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A Neural Network approach to Automated Essay Scoring: A Comparison with the Method of Integrating Deep Language Features using Coh-Metrix

  • Author / Creator
    Shin, Eunjin
  • Automated essay scoring (AES) has emerged as a secondary or as a sole marker for many high-stakes educational assessments due to remarkable advances in feature engineering using natural language processing, machine learning, and deep learning algorithms. The purpose of the study was to compare the effectiveness and the performance of two AES frameworks, each based on machine learning with deep language features and deep learning algorithms. More specifically, support vector machines (SVMs) in conjunction with Coh-Metrix features were used for a traditional AES model development and the convolutional neural networks (CNNs) approach was used for deep learning model development. Then, the strengths and weaknesses of the models under different circumstances (e.g., types of scoring rubric, length of essay, and essay type) were tested. The results were evaluated using the Quadratic Weighted Kappa (QWK) score and compared with the agreement between the human raters. The results indicated that the CNNs model performs better, producing more comparable results to the human raters than the Coh-Metrix + SVMs model. Moreover, our best models could achieve state-of-the-art performance in most of the essay sets with a high average QWK score.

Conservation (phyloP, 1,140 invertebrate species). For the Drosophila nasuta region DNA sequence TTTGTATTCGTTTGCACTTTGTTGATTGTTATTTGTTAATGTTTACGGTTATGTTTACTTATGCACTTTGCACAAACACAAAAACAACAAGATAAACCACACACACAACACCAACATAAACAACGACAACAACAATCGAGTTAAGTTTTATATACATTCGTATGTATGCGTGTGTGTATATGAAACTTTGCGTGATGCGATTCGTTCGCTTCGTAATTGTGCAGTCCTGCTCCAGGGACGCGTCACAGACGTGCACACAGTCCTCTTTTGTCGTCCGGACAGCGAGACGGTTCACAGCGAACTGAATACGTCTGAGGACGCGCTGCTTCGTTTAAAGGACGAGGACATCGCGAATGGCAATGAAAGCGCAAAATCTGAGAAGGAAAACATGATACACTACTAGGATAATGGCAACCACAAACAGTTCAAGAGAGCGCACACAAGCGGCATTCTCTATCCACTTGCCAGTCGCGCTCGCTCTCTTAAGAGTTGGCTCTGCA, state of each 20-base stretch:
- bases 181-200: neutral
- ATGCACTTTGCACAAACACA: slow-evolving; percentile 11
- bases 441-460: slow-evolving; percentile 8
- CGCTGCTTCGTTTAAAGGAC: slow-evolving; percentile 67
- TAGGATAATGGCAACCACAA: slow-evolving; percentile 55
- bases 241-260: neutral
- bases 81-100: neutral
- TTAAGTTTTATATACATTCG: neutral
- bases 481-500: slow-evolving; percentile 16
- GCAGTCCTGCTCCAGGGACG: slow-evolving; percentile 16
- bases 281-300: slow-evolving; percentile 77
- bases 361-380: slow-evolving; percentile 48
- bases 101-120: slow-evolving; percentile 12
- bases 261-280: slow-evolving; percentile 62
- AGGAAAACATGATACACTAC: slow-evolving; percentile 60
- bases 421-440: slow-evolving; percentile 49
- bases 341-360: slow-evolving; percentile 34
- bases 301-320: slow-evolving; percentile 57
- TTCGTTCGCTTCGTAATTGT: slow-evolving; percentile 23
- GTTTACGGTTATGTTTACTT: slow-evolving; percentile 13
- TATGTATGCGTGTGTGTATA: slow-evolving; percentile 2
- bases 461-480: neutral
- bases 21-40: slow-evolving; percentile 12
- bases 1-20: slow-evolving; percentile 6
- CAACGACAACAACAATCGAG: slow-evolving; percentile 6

• Subjects / Keywords
  • Graduation date
    Fall 2018
  • Type of Item
    Thesis
  • Degree
    Master of Education
  • DOI
    https://doi.org/10.7939/R3V11W25D
  • License
    Permission is hereby granted to the University of Alberta Libraries to reproduce single copies of this thesis and to lend or sell such copies for private, scholarly or scientific research purposes only. Where the thesis is converted to, or otherwise made available in digital form, the University of Alberta will advise potential users of the thesis of these terms. The author reserves all other publication and other rights in association with the copyright in the thesis and, except as herein before provided, neither the thesis nor any substantial portion thereof may be printed or otherwise reproduced in any material form whatsoever without the author's prior written permission.